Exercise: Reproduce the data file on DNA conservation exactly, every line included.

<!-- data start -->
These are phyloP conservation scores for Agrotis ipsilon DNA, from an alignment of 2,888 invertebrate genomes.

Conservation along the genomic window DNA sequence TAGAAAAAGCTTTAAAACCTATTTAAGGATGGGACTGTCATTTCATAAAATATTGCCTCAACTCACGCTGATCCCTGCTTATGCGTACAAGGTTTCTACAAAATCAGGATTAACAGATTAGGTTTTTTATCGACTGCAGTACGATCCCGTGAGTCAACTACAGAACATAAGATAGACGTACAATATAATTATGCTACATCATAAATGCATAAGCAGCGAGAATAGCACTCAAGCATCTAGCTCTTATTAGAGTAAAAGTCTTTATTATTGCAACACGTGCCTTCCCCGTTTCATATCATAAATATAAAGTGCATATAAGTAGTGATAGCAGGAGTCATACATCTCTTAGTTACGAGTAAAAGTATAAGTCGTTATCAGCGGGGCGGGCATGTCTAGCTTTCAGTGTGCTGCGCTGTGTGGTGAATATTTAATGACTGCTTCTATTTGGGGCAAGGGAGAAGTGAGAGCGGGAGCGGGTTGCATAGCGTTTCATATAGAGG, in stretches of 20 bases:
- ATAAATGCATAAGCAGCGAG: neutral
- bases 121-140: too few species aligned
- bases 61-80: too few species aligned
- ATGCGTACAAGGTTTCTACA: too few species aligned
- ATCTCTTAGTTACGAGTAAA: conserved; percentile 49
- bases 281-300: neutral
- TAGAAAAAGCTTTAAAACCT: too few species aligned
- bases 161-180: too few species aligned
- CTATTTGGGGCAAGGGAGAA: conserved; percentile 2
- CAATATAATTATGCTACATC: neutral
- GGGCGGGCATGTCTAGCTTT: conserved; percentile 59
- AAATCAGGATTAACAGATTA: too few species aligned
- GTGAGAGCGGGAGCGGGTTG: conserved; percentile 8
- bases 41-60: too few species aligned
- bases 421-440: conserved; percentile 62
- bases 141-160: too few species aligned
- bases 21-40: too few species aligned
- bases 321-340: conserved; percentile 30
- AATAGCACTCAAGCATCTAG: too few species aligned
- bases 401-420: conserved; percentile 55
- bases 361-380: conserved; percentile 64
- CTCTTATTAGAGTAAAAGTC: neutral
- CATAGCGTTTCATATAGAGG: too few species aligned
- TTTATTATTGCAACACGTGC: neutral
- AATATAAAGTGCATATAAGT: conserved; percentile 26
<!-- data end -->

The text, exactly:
These are phyloP conservation scores for Agrotis ipsilon DNA, from an alignment of 2,888 invertebrate genomes.

Conservation along the genomic window DNA sequence TAGAAAAAGCTTTAAAACCTATTTAAGGATGGGACTGTCATTTCATAAAATATTGCCTCAACTCACGCTGATCCCTGCTTATGCGTACAAGGTTTCTACAAAATCAGGATTAACAGATTAGGTTTTTTATCGACTGCAGTACGATCCCGTGAGTCAACTACAGAACATAAGATAGACGTACAATATAATTATGCTACATCATAAATGCATAAGCAGCGAGAATAGCACTCAAGCATCTAGCTCTTATTAGAGTAAAAGTCTTTATTATTGCAACACGTGCCTTCCCCGTTTCATATCATAAATATAAAGTGCATATAAGTAGTGATAGCAGGAGTCATACATCTCTTAGTTACGAGTAAAAGTATAAGTCGTTATCAGCGGGGCGGGCATGTCTAGCTTTCAGTGTGCTGCGCTGTGTGGTGAATATTTAATGACTGCTTCTATTTGGGGCAAGGGAGAAGTGAGAGCGGGAGCGGGTTGCATAGCGTTTCATATAGAGG, in stretches of 20 bases:
- ATAAATGCATAAGCAGCGAG: neutral
- bases 121-140: too few species aligned
- bases 61-80: too few species aligned
- ATGCGTACAAGGTTTCTACA: too few species aligned
- ATCTCTTAGTTACGAGTAAA: conserved; percentile 49
- bases 281-300: neutral
- TAGAAAAAGCTTTAAAACCT: too few species aligned
- bases 161-180: too few species aligned
- CTATTTGGGGCAAGGGAGAA: conserved; percentile 2
- CAATATAATTATGCTACATC: neutral
- GGGCGGGCATGTCTAGCTTT: conserved; percentile 59
- AAATCAGGATTAACAGATTA: too few species aligned
- GTGAGAGCGGGAGCGGGTTG: conserved; percentile 8
- bases 41-60: too few species aligned
- bases 421-440: conserved; percentile 62
- bases 141-160: too few species aligned
- bases 21-40: too few species aligned
- bases 321-340: conserved; percentile 30
- AATAGCACTCAAGCATCTAG: too few species aligned
- bases 401-420: conserved; percentile 55
- bases 361-380: conserved; percentile 64
- CTCTTATTAGAGTAAAAGTC: neutral
- CATAGCGTTTCATATAGAGG: too few species aligned
- TTTATTATTGCAACACGTGC: neutral
- AATATAAAGTGCATATAAGT: conserved; percentile 26